The Dyson of…Firewall/Routers!

I love my Dyson vacuum.

It’s a DC14 Animal, and I regularly take it apart and put it in the dishwasher by itself to clean every cyclonic chamber and HEPA filter.  I always say:  “I like things that just WORK.”  With proper maintenance and care, this thing does.  It’s 11 years old now and still performs excellently.

So let me tell you about the other, Dyson-esque item in my life: my new Cisco Meraki MX64 — a cloud-managed device for security, networking and application control.  In short, a Layer 3/7 firewall and (in our case, also a Dual-WAN router) for an office of approx. 50 users.

I’ve been messing with firewalls, both software and hardware-based, since Checkpoint back in the early 2000s.  Then I graduated to NetScreen — I still remember my way around the ScreenOS (we have partners who still run these now-unsupported items).  Then, when NetScreen got bought by Juniper…to the Juniper SRX and the JunOS.

 

JunOS and I never really hit it off.  It was an arms-length business relationship, and JunOS did its’ best to keep me baffled and overwhelmed with the step-by-step nature of their commits.  I’m sure it didn’t help that Juniper is very proud of their boxes, and we’re in that place where our needs are more than your generic small office, and yet not big enough to use the Big Toy tools that my peers in the Tulsa CIO Forum use.  Palo Alto Neworks: I’m looking at you.

Throughout the 2000s, Cisco switches became ubiquitous and their various OS versions came into everyone’s lives and sought to do similar things, both inside the LAN and approaching the WAN boundary.  Very capable.  But often I’d find myself pushing the envelope of the basic programming and would have to phone a friend to get it to do exactly what I wanted.

The lesson I came to learn: I’m an IT Vice-President where an increasing amount of my responsibilities lies outside of traditional IT.  I evangelize, I proselytize.  I do my part for the overall health and well-being of the Tulsa Area United Way.  In order to do that, I need tools that just WORK.  Enter the Cisco Meraki.

I started buying Meraki wireless mesh access points WAY BACK in the 2006-2010 period, when they were still a private company.  I installed them in Foundation offices, nonprofit offices like Mental Health Oklahoma, private homes, and covered a swath of Drumright, OK with them.  I was enamored of Meraki’s “Free The Net” program in downtown San Francisco. The manner in which the units would work together, yet still create private and secure /32 subnets for each client, made them much superior to the buggy wi-fi range extenders of the day.  Wireless mesh uses orthogonal frequency-division multiplexing (OFDM) to transmit multiple signals out on different frequencies, which would be essentially “averaged” by the receiver in order to build a more robust and reliable wireless pipe.  The tech was not 100% new: vendors had been pitching OFDM wireless to me back at Blue Cross Blue Shield of Oklahoma in 2001 — but the application and price point of Meraki were groundbreaking.

When Meraki changed their licensing model (chase the cash flow!) prior to being bought by Cisco, I walked away — choosing to vote my dollars with Open Mesh since 2011.  They’re very similar in approach to the old Meraki, and only now are starting to become onerous with their licensing…but I digress…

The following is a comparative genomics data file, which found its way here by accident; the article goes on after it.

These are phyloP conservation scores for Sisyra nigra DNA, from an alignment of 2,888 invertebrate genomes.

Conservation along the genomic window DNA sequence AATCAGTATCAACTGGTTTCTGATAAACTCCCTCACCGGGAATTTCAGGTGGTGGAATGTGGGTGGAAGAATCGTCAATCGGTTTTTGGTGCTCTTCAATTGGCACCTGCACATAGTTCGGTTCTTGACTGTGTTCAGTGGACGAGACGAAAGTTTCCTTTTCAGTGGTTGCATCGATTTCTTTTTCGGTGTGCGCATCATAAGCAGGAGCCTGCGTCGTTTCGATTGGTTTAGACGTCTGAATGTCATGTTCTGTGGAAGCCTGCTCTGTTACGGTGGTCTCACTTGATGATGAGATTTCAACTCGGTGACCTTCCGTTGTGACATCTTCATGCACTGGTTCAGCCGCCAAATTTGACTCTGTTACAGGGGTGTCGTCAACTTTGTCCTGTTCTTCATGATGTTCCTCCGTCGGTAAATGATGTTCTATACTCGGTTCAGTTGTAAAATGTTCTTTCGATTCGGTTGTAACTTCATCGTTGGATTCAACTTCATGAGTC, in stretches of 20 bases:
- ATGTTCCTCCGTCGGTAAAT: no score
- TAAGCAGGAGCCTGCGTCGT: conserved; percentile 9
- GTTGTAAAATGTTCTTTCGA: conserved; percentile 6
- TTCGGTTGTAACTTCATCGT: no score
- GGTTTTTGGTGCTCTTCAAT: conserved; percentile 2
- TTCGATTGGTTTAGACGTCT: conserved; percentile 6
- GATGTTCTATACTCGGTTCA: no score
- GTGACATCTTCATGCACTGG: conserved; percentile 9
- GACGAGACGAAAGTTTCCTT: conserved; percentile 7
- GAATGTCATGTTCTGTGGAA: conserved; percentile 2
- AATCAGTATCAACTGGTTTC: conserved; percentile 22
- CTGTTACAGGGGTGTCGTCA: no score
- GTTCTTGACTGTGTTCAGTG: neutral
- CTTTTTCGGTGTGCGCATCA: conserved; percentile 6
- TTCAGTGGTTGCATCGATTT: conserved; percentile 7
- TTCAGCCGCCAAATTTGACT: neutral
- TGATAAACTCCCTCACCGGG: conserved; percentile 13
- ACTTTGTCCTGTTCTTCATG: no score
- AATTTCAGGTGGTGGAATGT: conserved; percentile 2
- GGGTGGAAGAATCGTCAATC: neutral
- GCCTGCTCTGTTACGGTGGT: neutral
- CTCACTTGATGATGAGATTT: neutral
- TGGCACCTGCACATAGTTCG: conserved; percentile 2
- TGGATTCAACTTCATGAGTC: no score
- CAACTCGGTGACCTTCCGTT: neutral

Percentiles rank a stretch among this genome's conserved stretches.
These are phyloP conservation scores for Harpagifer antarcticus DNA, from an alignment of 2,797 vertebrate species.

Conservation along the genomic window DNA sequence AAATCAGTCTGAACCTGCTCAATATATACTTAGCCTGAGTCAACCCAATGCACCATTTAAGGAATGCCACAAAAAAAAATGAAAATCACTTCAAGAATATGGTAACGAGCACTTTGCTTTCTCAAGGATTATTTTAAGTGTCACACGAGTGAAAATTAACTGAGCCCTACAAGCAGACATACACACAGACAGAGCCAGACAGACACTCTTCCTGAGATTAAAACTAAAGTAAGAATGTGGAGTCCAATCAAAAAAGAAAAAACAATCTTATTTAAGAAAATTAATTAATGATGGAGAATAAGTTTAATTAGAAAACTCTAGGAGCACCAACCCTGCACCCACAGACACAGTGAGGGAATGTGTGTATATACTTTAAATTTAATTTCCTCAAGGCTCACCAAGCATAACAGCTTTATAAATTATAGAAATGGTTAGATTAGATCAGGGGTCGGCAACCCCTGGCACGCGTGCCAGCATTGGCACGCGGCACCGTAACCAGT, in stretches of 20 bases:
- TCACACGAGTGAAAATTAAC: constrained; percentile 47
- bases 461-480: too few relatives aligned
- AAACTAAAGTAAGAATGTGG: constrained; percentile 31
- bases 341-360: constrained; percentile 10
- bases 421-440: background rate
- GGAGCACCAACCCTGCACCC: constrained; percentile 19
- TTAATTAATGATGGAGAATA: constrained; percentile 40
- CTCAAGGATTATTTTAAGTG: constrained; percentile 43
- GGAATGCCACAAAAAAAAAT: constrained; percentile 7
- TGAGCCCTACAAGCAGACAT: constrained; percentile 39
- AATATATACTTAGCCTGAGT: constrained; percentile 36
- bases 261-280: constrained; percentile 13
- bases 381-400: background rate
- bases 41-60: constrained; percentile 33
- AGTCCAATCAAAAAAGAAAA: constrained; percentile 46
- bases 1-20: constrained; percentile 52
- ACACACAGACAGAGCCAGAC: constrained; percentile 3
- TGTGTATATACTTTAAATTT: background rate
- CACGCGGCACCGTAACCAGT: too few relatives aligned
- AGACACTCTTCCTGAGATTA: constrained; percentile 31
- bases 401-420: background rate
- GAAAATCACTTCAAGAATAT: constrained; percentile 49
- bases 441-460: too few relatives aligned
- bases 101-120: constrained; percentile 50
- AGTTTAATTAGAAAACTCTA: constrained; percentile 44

The Meraki APs I put in at Mental Health Oklahoma were the ‘long-tailed catalyst’ of my conversion.  Paul Davis at MHAO started upgrading to Meraki security devices in early 2015 when they began a period of wild growth and property acquisition.  The main office at Boulder Park, Yale Apartments, Eastoak, a new statewide office in Oklahoma City, and MANY offices at various apartment buildings they’ve bought and manage.  Paul said that once they moved to Meraki 100%, they haven’t had to pay any contractors for support, and have actually deployed all the units in all locations themselves.  I knew they could do the job, but being that we’re the United Way and in the business of giving away funds, I blanched at the licensing.  Again.

 

A few weeks ago, I joined an online webinar hosted by Meraki, and won an MX64…a unit with a list price of $595, plus a 3-year license ($810 list).  Suffice to say, it’s been LOVE.  I’ve been able to install it and replace my TP-Link Dual WAN router, my Juniper SRX210, a legacy NetScreen SSG5 that was managing an external IP, and a couple of switches.  It’s cloud-accessible dashboard has given me unprecedented data on my network.  I can easily see our total bandwidth used across our 2 broadband services, and peer into the latency and jitter of each.  In fact, the jitter and latency information is making me think about moving our VOIP phone service from our cable broadband to our fiber connection.  It allows me to more easily manage our DMZ via VLAN. I can easily verify that our Azure VM initial replication is not exceeding our bandwidth.  I can even drill into the metrics of each individual host on the LAN, and see if anyone is abusing our network via Spotify or Pandora (answer: so far No, but the Layer 7 firewall can let me easily block those applications if it looks excessive!).

Oh, and while I set it up in Dual-WAN mode it also has a USB port for our cell hotspot, in order to provide cell service backup in the unlikely event that both Cox and AT&T primaries both go down.

Assuming this unit continues to impress me, when it’s free 3-year license is up I’ll GLADLY pay approx. $20/month to keep it talking.

WHY did I wait so long?

If this sounds like something that might work for you, reach out to Hollie Petapiece at Cisco.  She’s our Oklahoma/Arkansas rep, but she can hook you up…

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